In Israel, assault rifles are banned except for special circumstances, such as communal self-defense in areas deemed to be a security risk. And while political violence in Israel is all too common and gun violence is a growing problem, random shootings of strangers – like the Aurora massacre -- are virtually unheard-of here.
Unlike in the United States, where the right to bear arms is guaranteed in the Constitution’s Second Amendment, Israel’s department of public security considers gun ownership a privilege, not a right. Gun owners in Israel are limited to owning one pistol, and must undergo extensive mental and physical tests before they can receive a weapon, and gun owners are limited to 50 rounds of ammunition per year.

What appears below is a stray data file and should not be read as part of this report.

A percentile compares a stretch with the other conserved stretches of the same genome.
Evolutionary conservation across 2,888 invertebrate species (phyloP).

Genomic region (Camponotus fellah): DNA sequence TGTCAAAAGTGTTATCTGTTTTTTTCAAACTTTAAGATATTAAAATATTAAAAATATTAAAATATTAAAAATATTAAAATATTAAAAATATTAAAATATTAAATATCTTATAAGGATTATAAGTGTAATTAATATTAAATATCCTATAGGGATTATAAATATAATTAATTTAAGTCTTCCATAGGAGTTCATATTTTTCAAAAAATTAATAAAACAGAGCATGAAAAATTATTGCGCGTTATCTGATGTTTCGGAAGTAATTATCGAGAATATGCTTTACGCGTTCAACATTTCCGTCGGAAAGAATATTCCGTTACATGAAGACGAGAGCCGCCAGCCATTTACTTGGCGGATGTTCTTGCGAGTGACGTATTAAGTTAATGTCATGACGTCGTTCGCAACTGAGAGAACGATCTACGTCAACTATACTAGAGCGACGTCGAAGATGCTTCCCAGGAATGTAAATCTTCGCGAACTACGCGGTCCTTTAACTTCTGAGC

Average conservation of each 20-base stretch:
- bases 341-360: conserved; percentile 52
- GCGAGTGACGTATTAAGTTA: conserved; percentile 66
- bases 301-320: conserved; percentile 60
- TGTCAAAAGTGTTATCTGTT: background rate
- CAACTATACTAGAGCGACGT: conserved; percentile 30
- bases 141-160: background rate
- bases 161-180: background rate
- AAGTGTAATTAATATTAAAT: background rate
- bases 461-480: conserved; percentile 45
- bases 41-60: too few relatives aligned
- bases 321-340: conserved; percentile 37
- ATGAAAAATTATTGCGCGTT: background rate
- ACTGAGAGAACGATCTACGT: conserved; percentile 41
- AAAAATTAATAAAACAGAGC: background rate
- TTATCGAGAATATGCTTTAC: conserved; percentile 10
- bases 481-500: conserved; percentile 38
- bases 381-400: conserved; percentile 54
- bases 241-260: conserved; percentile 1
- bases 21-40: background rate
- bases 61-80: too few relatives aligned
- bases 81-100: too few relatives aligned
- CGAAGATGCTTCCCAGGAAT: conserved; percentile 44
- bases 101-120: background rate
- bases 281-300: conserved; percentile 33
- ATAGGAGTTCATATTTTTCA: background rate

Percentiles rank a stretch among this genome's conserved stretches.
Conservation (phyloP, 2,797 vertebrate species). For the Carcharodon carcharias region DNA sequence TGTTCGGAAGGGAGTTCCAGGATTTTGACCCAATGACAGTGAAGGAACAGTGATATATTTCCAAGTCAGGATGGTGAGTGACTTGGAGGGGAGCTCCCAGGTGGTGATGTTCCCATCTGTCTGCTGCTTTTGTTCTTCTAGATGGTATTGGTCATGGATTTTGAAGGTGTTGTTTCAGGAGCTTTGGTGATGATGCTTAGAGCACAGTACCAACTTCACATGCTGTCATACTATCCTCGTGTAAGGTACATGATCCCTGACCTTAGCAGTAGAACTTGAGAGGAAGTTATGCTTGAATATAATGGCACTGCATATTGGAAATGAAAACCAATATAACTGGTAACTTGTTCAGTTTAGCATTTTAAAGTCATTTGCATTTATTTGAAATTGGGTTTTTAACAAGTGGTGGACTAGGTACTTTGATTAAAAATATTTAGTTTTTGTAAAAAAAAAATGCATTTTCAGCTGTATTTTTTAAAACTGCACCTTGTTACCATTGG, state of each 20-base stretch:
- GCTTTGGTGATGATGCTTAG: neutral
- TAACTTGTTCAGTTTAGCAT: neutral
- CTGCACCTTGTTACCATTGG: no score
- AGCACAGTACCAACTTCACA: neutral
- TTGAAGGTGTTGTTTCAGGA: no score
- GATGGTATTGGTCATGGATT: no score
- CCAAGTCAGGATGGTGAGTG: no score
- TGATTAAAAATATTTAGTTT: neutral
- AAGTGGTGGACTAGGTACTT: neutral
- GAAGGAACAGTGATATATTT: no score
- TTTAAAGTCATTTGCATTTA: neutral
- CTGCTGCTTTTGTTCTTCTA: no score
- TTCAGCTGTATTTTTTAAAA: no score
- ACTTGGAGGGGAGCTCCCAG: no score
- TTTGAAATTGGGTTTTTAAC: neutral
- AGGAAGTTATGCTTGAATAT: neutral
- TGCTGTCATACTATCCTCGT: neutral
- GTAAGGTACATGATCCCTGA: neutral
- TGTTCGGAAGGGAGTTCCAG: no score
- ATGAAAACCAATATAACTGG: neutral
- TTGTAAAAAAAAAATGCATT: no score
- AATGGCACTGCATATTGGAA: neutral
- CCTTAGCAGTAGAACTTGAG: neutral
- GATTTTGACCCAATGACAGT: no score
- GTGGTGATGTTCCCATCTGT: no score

Not all Israelis, however, may own guns. In order to own a pistol, an Israeli must for two years have been either a captain in the army or a former lieutenant colonel. Israelis with an equivalent rank in other security organizations may also own a pistol.
In addition, residents of West Bank settlements, and those who work there, may own pistols for self-defense.
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Israel has strict gun laws